It will be a key point to watch and see if Garrett will be promoted to Double-A Chattanooga at some point this summer, as his development will be vital to the front office decisions of Ned Colletti come draft time in June.
6. Trayvon Robinson: Smelling the Show but Needing to Improve
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6. Trayvon Robinson: Albuquerque Isotopes (Triple-A affiliate)
So close, Trayvon, you are so close to making it to the Big Show in Los Angeles. But for know, Trayvon will have to toil away in Triple-A, trying to refine his skills before he joins the Dodgers in an attempt to become the next Matt Kemp.
Robinson, a local boy from Crenshaw High School and the Los Angeles RBI (Reviving Baseball in the Inner-cities) program, has many skills that would make him an excellent asset to the Dodgers today: wonderful speed, consistently around .300, occasional power to hit the long ball and very solid defensive skills.
However, Robinson's inability to put up exceptional numbers in any level of play, Double-A, Single-A, Arizona Fall League, Spring Training or even Winter League has made some skeptical of the talent that is supposedly there.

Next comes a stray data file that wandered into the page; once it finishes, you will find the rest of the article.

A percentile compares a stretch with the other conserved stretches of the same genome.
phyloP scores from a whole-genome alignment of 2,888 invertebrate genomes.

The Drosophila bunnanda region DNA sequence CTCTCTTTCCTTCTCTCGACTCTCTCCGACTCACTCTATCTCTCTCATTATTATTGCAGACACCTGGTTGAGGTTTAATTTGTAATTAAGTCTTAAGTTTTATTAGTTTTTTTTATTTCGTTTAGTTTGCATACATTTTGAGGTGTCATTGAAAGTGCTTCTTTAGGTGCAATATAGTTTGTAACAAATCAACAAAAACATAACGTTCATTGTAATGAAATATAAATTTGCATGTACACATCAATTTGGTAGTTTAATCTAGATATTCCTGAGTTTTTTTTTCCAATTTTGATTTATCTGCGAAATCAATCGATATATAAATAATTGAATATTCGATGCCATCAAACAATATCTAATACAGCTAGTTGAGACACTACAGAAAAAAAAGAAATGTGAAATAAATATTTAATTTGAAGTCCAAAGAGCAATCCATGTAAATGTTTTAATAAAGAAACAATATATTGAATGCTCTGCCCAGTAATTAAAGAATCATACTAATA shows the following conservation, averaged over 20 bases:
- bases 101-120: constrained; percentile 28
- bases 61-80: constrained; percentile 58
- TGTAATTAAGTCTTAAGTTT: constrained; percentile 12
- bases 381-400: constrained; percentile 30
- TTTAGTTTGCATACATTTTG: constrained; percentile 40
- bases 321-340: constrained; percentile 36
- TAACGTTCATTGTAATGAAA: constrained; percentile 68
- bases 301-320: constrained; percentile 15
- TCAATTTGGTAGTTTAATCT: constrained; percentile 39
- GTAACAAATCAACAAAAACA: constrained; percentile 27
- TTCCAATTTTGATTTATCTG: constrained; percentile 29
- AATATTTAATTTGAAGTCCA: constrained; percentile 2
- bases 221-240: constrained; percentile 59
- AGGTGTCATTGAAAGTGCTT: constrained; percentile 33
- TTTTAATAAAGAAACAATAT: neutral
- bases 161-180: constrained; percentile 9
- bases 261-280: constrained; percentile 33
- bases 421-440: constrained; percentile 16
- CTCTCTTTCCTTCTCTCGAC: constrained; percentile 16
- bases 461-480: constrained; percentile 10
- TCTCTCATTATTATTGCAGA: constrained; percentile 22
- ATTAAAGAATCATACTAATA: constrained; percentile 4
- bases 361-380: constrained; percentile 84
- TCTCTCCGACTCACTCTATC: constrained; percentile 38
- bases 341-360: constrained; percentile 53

Last year at Chattanooga, Robinson hit .300 while stealing 38 bases and posting almost 40 extra base hits which was good enough to have him named to the Southern League All-Star team in 2010.
Robinson's chance at achieving a prominent role with the Dodgers this year is because of his leadoff capability, as his .404 on-base percentage ranked 10th in the Southern League last year.
With two home runs in six games this year at Albuquerque, Robinson could push his way into playing left field for the Dodgers this year and if not, will definitely be a member of the 2012 Dodger team.
7. Chris Withrow: Is It His Time or Is He Withering Away?
7. Chris Withrow: Chattanooga Lookouts (Double-A affiliate)